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Published: Sunday, 5/11/2008

TV Moms: They're not always perfect, but they'll never tell you to clean your room, either

Even when you were in the dog house with your real mom, there was another

special lady who would never turn you away. She was always there when you

needed her. She always knew the right thing to say. And more often than not, she came with a pretty catchy theme song.

She s your favorite TV mom.

It s been 60 years since the first mom appeared on television, and it wasn t the hilarious Lucy Ricardo or perfect June Cleaver. The distinction falls to the little-known sitcom Mary Kay and Johnny, whose lead actress gave birth to a son in December, 1948 in real life and in the show, according to TV Moms by Ray Richmond.

Since then they ve been like part of the family, changing with us all these years. The uniformly flawless stay-at-home moms of the 50s gave way to a bevy of telemothering options, from the bluecollar wisdom of Roseanne Conner on Roseanne to the sisterly intimacy of Lorelai Gilmore on Gilmore Girls.

This Mother s Day, pick your favorite or celebrate them all. Curl up on the couch, warm up a TV dinner, and turn on the telly for some quality time together.

Oh, and don t forget about your real mom.

Ryan E. Smith

Clair Huxtable (Phylicia Rashad): The spunky matriarch of The Cosby Show managed to be a successful working woman and a tough but loving mother of five.

She was voted the best TV mom in a 2004 poll.

Runner-up: Marion Mrs. C Cunningham (Marion Ross), who was so cool on Happy Days that she let Fonzie live over the garage.

Peg Bundy (Katey Sagal): She couldn t or wouldn t do anything

right. No cooking, no cleaning, no nothing.

The gauche mom of Married ... With Children spent more time on her outrageous outfits than her dysfunctional family.

Runner-up: Livia Soprano (Nancy Marchand), who put a hit out on her son Tony on The Sopranos.

Murphy Brown (Candice Bergen): When she decided to have a baby without a husband on Murphy Brown, Vice President Dan Quayle said it was a reflection of the loss of morals that was affecting the country.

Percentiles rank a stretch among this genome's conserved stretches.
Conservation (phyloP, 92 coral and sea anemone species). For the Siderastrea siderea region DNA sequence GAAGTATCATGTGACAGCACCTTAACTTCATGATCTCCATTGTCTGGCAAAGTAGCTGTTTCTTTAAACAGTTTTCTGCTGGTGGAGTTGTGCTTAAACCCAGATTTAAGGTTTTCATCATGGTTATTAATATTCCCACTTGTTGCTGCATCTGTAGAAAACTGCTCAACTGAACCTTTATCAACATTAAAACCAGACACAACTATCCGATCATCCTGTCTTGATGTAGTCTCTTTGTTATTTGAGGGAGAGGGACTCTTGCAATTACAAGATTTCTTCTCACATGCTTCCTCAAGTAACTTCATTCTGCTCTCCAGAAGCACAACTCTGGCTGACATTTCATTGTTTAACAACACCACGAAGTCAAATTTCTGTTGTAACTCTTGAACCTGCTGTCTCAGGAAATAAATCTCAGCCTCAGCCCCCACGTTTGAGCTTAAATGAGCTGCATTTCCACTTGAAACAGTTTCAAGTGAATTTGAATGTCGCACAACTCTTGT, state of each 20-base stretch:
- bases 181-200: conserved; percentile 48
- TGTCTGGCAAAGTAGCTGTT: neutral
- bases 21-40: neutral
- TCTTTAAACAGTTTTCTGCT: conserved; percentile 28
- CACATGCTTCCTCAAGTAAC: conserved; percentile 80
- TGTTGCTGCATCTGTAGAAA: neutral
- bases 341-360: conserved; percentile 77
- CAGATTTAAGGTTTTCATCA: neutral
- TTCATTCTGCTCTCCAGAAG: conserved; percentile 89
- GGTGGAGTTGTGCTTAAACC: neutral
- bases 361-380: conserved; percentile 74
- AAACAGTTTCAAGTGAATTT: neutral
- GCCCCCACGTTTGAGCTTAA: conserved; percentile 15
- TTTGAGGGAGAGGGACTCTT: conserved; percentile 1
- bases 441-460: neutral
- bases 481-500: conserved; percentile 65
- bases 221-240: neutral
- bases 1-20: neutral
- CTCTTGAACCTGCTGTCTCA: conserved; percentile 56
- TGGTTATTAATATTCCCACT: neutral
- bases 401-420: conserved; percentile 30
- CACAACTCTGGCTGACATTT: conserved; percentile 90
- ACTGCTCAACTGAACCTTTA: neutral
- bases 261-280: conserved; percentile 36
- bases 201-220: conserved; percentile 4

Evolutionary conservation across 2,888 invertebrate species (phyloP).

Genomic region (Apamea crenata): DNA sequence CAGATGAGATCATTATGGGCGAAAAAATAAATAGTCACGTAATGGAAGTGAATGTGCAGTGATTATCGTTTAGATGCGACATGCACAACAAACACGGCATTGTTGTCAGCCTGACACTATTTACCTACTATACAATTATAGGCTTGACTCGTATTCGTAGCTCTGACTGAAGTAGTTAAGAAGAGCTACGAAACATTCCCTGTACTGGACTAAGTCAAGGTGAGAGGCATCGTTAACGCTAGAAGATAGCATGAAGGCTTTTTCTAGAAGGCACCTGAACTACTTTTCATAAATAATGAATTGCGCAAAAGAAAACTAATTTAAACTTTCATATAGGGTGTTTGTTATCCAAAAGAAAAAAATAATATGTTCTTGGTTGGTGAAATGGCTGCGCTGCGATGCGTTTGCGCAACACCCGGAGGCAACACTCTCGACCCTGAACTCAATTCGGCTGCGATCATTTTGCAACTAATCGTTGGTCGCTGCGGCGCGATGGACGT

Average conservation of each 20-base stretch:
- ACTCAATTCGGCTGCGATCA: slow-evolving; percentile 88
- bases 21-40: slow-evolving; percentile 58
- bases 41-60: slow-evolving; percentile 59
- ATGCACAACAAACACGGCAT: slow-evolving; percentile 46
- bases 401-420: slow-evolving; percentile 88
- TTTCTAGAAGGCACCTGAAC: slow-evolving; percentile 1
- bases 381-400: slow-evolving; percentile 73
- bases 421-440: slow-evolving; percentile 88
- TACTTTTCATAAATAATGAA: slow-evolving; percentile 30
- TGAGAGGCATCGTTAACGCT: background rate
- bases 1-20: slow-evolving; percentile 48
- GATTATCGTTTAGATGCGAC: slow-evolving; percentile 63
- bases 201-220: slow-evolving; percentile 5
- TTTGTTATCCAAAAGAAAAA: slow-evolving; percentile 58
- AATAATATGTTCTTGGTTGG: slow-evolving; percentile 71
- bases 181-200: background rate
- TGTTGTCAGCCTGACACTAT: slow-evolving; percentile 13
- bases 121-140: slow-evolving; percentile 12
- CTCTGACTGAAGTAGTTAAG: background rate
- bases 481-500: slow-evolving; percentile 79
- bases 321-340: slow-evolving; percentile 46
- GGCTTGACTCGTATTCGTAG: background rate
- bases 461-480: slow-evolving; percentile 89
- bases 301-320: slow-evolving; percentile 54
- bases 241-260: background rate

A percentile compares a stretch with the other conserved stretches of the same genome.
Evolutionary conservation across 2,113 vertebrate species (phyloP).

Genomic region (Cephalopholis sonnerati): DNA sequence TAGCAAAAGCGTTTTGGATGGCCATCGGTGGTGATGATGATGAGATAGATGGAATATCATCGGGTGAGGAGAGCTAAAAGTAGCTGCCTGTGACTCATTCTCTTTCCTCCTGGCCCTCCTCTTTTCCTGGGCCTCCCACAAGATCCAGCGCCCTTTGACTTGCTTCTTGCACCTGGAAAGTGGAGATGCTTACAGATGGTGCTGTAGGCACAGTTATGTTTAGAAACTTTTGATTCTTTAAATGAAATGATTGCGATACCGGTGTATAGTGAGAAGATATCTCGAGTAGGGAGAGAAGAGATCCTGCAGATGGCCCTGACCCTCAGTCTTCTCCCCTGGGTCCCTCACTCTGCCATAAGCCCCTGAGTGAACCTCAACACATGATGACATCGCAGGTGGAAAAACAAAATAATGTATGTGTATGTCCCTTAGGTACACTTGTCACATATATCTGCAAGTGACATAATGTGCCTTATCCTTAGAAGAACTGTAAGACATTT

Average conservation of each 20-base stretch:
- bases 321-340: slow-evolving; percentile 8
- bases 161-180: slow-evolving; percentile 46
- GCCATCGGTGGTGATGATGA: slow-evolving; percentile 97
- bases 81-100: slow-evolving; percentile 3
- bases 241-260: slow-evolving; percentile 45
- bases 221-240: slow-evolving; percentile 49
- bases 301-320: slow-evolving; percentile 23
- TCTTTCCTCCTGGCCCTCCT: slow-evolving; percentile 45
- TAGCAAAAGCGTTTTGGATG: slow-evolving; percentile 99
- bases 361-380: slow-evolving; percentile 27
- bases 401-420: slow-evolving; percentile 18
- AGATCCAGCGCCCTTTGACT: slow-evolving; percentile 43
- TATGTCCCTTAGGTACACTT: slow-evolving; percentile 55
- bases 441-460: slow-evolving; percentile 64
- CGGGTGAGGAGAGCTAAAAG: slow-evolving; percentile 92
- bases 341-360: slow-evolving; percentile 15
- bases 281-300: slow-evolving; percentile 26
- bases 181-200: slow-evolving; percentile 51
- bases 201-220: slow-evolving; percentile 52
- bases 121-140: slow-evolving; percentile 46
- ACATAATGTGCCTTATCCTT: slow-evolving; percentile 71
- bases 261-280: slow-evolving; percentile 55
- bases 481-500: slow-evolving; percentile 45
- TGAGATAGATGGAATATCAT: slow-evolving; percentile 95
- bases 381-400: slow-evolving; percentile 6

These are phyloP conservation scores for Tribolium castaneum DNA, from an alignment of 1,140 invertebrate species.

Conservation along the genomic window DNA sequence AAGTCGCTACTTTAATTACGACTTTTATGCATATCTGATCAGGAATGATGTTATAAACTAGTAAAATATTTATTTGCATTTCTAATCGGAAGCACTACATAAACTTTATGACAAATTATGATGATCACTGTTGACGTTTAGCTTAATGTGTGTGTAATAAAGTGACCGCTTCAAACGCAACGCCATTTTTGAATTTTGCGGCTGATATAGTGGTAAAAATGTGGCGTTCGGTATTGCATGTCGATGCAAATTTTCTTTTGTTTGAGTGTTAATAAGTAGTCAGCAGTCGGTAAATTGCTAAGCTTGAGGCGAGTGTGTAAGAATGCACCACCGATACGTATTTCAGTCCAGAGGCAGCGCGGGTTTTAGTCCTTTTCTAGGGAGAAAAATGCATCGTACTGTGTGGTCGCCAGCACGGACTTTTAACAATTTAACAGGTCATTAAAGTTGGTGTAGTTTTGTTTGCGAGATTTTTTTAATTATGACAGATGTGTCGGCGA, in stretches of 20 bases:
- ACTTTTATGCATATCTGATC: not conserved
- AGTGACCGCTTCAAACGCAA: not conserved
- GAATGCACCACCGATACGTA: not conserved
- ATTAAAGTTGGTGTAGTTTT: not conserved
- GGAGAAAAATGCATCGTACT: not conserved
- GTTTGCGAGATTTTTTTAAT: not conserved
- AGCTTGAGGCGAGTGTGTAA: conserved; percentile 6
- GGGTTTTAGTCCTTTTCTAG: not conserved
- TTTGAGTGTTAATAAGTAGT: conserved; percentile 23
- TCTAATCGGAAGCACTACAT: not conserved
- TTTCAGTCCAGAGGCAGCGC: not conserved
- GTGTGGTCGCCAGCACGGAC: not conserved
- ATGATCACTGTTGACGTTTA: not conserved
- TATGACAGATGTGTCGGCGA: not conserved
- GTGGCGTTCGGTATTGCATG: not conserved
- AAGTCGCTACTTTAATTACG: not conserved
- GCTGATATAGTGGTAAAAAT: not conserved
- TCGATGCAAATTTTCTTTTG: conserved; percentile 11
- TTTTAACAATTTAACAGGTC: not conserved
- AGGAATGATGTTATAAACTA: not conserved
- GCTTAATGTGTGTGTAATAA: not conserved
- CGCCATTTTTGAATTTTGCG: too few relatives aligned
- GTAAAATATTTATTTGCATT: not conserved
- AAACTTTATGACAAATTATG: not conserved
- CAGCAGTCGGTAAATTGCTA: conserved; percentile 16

Runner-up: Maude Findlay (Bea Arthur), who on Maude had an abortion, battled alcoholism, and started a campaign to elect Henry Fonda as president.

Julia Baker (Diahann Carroll): The first black character to have a leading role on a TV comedy, she was a widowed, single mom on Julia, which first aired in 1968 and lasted three seasons.

Runner-up: Angie Lopez (Constance Marie), who became the first Latina mom on a major network TV series when she debuted on The George Lopez Show in 2002.

Sophia Petrillo (Estelle Getty): Take a show about senior citizens and then add in one of their mothers that s old. Good thing her wit and sarcasm stayed fresh through seven seasons of The Golden Girls.

Runner-up: Wilma Flintstone (Jean Vander Pyl), who dated back to 10,000 B.C. on The Flintstones.

Mork (Robin Williams): The only man on this list, the alien from the planet Ork actually expelled an egg from his navel that grew and grew until it cracked to reveal a full-grown Jonathan Winters on Mork & Mindy.

Runner-up: Lily Munster (Yvonne De Carlo), who was a member of the undead as the vampire matron on The Munsters.

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